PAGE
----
Adams, one of our most distinctive and talented storytellers, traveled thousands of miles and interviewed scores of experts and individuals to piece together his story. He finds a local boat captain to ferry him to Kitty Hawk, along the same route that Wilbur took in 1900, and spends several days talking with descendants of the families who first welcomed the Wright brothers a century ago and helped them conduct their gliding experiments. To experience first-hand the thrill of being in the air, Adams himself goes hang-gliding in the Outer Banks. To understand the aerodynamics of lift and drag and how the famous 1903 plane was constructed, he visits the Virginia pilot and vintage aircraft builder who is creating the world's most accurate reproduction of the 1903 Wright Flyer. He also travels to France to visit the old racetrack at Le Mans where Wilbur startled the European aviation community with his demonstration flights in 1908.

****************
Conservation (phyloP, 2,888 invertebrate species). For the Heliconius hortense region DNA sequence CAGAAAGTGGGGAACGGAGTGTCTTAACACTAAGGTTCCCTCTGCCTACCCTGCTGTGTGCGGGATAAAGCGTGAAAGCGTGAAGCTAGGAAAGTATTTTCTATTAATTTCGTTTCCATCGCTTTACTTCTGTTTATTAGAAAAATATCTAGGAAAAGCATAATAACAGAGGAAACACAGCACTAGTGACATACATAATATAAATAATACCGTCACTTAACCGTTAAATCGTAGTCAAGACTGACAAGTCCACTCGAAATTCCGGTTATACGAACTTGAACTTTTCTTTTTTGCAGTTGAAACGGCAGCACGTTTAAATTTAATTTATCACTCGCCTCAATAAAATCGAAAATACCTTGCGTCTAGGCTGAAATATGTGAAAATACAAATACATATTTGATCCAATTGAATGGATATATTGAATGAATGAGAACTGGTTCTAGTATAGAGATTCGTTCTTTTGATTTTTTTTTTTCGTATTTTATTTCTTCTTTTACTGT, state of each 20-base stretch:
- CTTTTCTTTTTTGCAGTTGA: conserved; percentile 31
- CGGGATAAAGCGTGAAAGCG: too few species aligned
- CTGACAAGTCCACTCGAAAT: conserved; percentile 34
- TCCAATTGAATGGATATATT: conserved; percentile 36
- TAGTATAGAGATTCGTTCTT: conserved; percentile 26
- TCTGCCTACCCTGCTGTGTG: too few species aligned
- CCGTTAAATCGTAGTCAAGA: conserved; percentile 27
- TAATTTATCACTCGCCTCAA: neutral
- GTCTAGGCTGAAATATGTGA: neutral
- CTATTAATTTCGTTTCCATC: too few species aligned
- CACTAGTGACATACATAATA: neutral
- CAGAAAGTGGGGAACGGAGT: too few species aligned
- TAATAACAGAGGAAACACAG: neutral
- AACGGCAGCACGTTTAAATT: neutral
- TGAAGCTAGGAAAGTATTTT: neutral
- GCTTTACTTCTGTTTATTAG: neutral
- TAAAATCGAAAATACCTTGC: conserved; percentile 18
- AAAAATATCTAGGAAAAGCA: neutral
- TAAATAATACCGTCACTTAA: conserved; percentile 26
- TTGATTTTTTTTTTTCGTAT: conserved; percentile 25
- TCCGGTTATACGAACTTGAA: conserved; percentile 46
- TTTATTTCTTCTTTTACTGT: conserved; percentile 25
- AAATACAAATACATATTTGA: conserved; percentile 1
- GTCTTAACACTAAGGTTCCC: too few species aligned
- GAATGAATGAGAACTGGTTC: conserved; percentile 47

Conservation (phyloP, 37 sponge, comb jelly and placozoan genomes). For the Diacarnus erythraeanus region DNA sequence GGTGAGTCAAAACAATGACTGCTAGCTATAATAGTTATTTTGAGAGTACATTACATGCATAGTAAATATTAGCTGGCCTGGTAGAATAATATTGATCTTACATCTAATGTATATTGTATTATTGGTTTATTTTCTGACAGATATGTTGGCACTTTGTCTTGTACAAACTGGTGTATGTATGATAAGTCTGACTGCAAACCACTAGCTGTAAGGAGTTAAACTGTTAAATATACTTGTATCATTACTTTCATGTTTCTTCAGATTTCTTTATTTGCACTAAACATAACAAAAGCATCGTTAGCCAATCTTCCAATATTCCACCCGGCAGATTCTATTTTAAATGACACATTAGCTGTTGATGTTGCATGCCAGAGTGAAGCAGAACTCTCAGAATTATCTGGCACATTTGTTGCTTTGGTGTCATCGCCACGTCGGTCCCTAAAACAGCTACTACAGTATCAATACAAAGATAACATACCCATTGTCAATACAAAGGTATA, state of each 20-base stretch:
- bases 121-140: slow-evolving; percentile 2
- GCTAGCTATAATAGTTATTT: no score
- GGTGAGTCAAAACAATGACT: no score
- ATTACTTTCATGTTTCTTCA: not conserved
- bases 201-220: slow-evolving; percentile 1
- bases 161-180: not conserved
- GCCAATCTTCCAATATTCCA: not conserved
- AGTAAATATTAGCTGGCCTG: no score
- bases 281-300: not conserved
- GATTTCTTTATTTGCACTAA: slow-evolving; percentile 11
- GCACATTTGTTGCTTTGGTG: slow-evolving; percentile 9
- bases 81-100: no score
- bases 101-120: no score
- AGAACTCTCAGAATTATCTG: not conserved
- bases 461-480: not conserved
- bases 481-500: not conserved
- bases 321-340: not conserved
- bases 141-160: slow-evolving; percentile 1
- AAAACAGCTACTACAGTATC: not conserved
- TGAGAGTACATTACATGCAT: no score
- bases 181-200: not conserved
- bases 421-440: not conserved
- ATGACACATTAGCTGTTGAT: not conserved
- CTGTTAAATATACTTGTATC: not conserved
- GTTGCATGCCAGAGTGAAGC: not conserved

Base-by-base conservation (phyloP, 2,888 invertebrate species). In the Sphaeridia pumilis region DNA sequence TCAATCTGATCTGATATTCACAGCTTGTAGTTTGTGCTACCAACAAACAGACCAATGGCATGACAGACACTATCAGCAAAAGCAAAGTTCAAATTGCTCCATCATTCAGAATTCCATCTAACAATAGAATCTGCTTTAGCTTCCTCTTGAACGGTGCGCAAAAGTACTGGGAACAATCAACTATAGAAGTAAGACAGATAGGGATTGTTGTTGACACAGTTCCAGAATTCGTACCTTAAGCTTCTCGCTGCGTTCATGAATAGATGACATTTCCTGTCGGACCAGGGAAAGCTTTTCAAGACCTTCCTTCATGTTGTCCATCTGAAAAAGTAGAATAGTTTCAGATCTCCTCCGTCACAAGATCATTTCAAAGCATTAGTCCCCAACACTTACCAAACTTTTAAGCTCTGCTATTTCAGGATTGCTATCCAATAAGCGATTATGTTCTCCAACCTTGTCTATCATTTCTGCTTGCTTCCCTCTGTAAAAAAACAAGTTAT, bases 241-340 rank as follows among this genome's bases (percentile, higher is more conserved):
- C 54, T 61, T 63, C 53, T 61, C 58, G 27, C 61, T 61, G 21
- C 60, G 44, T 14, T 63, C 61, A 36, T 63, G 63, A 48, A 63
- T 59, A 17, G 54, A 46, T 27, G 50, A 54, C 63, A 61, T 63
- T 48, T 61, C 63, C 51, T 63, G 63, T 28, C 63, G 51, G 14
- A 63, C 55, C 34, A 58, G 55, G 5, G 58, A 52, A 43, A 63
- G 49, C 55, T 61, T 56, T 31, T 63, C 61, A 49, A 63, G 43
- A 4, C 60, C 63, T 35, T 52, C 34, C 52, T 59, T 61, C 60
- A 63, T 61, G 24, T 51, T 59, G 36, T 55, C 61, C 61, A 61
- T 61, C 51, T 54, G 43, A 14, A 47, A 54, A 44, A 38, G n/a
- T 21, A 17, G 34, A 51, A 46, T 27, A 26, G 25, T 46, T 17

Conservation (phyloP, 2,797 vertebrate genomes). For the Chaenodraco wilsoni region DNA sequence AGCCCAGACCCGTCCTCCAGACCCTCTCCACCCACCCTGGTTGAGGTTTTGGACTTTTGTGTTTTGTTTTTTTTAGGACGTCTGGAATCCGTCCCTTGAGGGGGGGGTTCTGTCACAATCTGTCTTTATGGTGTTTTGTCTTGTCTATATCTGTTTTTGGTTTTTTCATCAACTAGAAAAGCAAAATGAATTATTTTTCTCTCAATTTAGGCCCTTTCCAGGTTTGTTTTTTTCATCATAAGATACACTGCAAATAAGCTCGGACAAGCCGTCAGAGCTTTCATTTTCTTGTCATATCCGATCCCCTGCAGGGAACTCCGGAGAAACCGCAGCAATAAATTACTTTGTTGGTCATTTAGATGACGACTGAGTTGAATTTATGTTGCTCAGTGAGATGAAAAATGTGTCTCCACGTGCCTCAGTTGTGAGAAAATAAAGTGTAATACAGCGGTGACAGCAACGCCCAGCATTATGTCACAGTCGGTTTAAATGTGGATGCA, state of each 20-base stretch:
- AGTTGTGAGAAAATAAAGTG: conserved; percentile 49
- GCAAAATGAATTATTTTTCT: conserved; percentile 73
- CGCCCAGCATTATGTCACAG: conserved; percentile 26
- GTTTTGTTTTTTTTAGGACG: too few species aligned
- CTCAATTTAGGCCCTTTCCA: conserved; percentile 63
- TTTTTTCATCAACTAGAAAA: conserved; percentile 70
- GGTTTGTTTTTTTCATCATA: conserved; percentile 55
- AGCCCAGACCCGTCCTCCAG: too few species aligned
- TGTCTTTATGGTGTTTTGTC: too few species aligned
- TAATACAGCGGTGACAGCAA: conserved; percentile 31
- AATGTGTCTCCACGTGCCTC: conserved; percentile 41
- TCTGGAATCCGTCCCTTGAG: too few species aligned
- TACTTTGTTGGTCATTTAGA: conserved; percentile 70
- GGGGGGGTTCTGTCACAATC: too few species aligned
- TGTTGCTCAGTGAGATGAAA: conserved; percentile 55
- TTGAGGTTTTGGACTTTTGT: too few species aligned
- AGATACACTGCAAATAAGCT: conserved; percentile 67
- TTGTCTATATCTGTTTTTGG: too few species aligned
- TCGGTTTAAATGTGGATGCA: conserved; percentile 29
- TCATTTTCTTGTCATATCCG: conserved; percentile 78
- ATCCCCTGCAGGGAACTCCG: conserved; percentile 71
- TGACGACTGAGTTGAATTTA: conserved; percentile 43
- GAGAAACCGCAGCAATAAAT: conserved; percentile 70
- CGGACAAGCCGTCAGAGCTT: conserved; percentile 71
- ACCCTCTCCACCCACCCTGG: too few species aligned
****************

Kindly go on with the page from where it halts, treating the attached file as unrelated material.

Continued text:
In Adams's book we encounter the Wright brothers in a way that no writer has introduced them before. Through the lens of his own experiences as well as original reporting, letters, diaries and other primary source material, he helps us understand the talent and intensity of the brothers and their family, including the fascinating, deeply complex, and at times tragic bond between Orville and Katharine, his younger sister.
The Flyers is a wonderfully rich narrative that brings an unprecedented spirit of immediacy to one of history's most dramatic stories.